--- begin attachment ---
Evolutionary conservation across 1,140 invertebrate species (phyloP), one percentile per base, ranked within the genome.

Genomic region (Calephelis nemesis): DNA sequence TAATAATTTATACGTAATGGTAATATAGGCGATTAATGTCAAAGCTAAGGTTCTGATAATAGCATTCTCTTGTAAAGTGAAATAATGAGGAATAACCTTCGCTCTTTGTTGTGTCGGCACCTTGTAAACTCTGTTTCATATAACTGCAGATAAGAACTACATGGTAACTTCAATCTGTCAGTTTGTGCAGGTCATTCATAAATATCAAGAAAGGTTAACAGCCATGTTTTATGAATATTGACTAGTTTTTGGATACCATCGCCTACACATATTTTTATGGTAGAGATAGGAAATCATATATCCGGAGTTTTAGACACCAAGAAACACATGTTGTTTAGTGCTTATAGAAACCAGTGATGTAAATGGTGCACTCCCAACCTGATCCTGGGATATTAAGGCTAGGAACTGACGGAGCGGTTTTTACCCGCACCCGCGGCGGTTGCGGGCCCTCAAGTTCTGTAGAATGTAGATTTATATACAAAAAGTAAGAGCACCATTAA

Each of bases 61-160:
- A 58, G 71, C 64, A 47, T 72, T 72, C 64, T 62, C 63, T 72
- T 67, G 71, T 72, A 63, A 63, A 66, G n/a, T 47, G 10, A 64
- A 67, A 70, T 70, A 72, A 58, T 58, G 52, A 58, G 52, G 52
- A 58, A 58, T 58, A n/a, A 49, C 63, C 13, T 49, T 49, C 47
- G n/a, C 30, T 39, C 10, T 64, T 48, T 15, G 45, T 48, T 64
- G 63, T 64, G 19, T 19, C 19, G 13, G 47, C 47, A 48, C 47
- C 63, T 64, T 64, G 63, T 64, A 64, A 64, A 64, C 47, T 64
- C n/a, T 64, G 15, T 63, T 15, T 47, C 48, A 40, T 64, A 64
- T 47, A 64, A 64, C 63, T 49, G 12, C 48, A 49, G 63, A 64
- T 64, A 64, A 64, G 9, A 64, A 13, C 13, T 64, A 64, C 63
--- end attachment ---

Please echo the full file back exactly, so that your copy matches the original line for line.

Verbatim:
Evolutionary conservation across 1,140 invertebrate species (phyloP), one percentile per base, ranked within the genome.

Genomic region (Calephelis nemesis): DNA sequence TAATAATTTATACGTAATGGTAATATAGGCGATTAATGTCAAAGCTAAGGTTCTGATAATAGCATTCTCTTGTAAAGTGAAATAATGAGGAATAACCTTCGCTCTTTGTTGTGTCGGCACCTTGTAAACTCTGTTTCATATAACTGCAGATAAGAACTACATGGTAACTTCAATCTGTCAGTTTGTGCAGGTCATTCATAAATATCAAGAAAGGTTAACAGCCATGTTTTATGAATATTGACTAGTTTTTGGATACCATCGCCTACACATATTTTTATGGTAGAGATAGGAAATCATATATCCGGAGTTTTAGACACCAAGAAACACATGTTGTTTAGTGCTTATAGAAACCAGTGATGTAAATGGTGCACTCCCAACCTGATCCTGGGATATTAAGGCTAGGAACTGACGGAGCGGTTTTTACCCGCACCCGCGGCGGTTGCGGGCCCTCAAGTTCTGTAGAATGTAGATTTATATACAAAAAGTAAGAGCACCATTAA

Each of bases 61-160:
- A 58, G 71, C 64, A 47, T 72, T 72, C 64, T 62, C 63, T 72
- T 67, G 71, T 72, A 63, A 63, A 66, G n/a, T 47, G 10, A 64
- A 67, A 70, T 70, A 72, A 58, T 58, G 52, A 58, G 52, G 52
- A 58, A 58, T 58, A n/a, A 49, C 63, C 13, T 49, T 49, C 47
- G n/a, C 30, T 39, C 10, T 64, T 48, T 15, G 45, T 48, T 64
- G 63, T 64, G 19, T 19, C 19, G 13, G 47, C 47, A 48, C 47
- C 63, T 64, T 64, G 63, T 64, A 64, A 64, A 64, C 47, T 64
- C n/a, T 64, G 15, T 63, T 15, T 47, C 48, A 40, T 64, A 64
- T 47, A 64, A 64, C 63, T 49, G 12, C 48, A 49, G 63, A 64
- T 64, A 64, A 64, G 9, A 64, A 13, C 13, T 64, A 64, C 63